Predictably, the White House is claiming executive privilege and refusing to cooperate with the legitimate Congressional investigations, one springing from Mr. Bush’s decision to spy on Americans without a warrant and the other from the purge of United States attorneys. The courts have recognized a president’s limited right to keep the White House’s internal deliberations private. But it is far from an absolute right, and Mr. Bush’s claim of executive privilege in the attorneys scandal is especially ludicrous. […] Nor can it be used to shield an official who might have lied to Congress. The Senate Judiciary Committee has asked the Justice Department to investigate Brett Kavanaugh, a former White House official who told a Senate hearing on his appointment to a federal judgeship that he was not involved in forming rules on the treatment of detainees. Recent press accounts suggest that he was.

That’s a far more restrictive interpretation of executive privilege theory versus a Washington Post article from 1986 that spells out how proponents had wanted to use it under the Reagan Administration:

While serving in effect as lawyer for Attorney General Edwin Meese III, Cooper also advises the Justice Department, other federal agencies and inquiring members of Congress on a wide range of legal questions. Most of his opinions remain confidential, but some that have surfaced have generated headlines. In one opinion, Cooper argued that employers may fire persons with AIDS because of fear that the disease may be contagious, even if that fear is irrational. In another, he said that President Reagan must support an executive privilege claim by former president Richard M. Nixon to keep Nixon’s White House papers secret. […] In addition, department sources say, Cooper has been advising Meese on the U.S. decision to allow arms to be shipped to Iran in connection with efforts to free American hostages. Meese, in turn, has provided assurances to the White House that the shipments were legal.

Perhaps most importantly for this Ethics Village talk, that comment on AIDS is more significant than you might realize. Ronald Reagan claimed executive privilege could block the Centers for Disease Control from issuing a pamphlet on the AIDS crisis despite tens of thousands of Americans dying.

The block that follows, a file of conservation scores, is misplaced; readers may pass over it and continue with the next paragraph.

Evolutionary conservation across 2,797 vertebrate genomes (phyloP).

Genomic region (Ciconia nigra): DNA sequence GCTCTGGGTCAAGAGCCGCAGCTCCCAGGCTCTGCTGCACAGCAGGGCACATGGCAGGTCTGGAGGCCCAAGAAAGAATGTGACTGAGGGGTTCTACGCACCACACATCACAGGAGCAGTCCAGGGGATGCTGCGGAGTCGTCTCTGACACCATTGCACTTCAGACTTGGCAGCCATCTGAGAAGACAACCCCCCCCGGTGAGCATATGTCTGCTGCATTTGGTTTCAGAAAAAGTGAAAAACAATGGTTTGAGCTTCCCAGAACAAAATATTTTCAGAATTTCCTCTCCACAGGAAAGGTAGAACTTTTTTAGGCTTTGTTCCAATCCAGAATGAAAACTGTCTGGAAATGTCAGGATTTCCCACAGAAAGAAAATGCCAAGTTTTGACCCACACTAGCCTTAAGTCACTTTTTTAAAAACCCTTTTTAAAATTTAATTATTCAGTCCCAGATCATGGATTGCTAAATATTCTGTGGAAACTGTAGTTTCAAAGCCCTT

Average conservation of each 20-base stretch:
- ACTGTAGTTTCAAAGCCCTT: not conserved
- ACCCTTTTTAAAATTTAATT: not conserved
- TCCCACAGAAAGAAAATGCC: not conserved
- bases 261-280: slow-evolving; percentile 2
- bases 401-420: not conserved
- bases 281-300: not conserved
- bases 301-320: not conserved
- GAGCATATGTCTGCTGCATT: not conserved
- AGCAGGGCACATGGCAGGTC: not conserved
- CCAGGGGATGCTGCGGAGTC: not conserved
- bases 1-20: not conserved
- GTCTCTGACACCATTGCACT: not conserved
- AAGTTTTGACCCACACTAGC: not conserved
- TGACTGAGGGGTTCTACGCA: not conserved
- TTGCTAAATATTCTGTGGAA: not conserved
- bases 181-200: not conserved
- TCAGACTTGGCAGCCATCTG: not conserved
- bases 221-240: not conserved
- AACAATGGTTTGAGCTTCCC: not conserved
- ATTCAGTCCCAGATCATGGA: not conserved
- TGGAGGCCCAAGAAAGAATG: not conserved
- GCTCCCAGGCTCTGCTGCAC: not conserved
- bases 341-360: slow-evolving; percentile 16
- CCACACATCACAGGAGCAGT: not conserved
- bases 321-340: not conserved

First, let’s set the context of how Reagan handled a threat to Americans that started in 1981. After it already killed nearly twice the number of 9/11 casualties Reagan used his authority to stay silent on the issue:

One of the most prominent stains on the…Reagan administration was its response, or lack of response, to the AIDS crisis as it began to ravage American cities in the early and mid-1980s. President Reagan famously…didn’t himself publicly mention AIDS until [Sept 17th] 1985, when more than 5,000 people, most of them gay men, had already been killed by the disease.

Even in 1985, Roberts (now on the Supreme Court) wrote an infamous memo that recommended the President keep quiet for self-benefit, avoid reassuring people with science, and wait instead for hyperbolic commentators to be proven wrong by scientists.

I would not like to see the President reassuring the public on this point, only to find out he was wrong later. There is much to commend the view that we should assume AIDS can be transmitted through casual or routine contact…

AIDS can not be transmitted through casual or routine contact. It is known today as it was already known then.

After years of intentional silence on the subject by an American President the threat went on to be the greatest public health catastrophe of the twentieth century and kill approximately 650,000, the same as number of Americans estimated killed during the Civil War.

…for the first four years in office, the nation’s top health officer was prevented from addressing the nation’s most urgent health crisis, for reasons he insisted were never fully clear to him but that were no doubt political.

Imagine executive privilege being used to prevent experts from addressing the nation’s most urgent security crisis, then look at this graph of Reagan’s policy of censorship and silence on harms.

Data on American death was suppressed by Reagan until 1987. Source: National Center for Health Statistics

So this prompted me to ask Josh about the large and vague theory of executive privilege. Already we can see Josh was wrong about executive privilege being written in the Constitution. Now I wanted to know if he supported its use to block discussion of a bug that can kill hundreds of thousands of Americans.

I stepped up at the end of his presentation and asked 1) where executive privilege was written and 2) whether Ronald Reagan’s interpretation of it would enable the White House to secretly harm Americans with backdoors in encryption, much in the same way he avoided public accountability for export death (illegal arms shipments to Iran) and domestic death (blocking AIDS scientific alerting).

As I asked my question he shook his head disapprovingly. Perhaps my question, like my blog posts, was rambling and lacked clarity.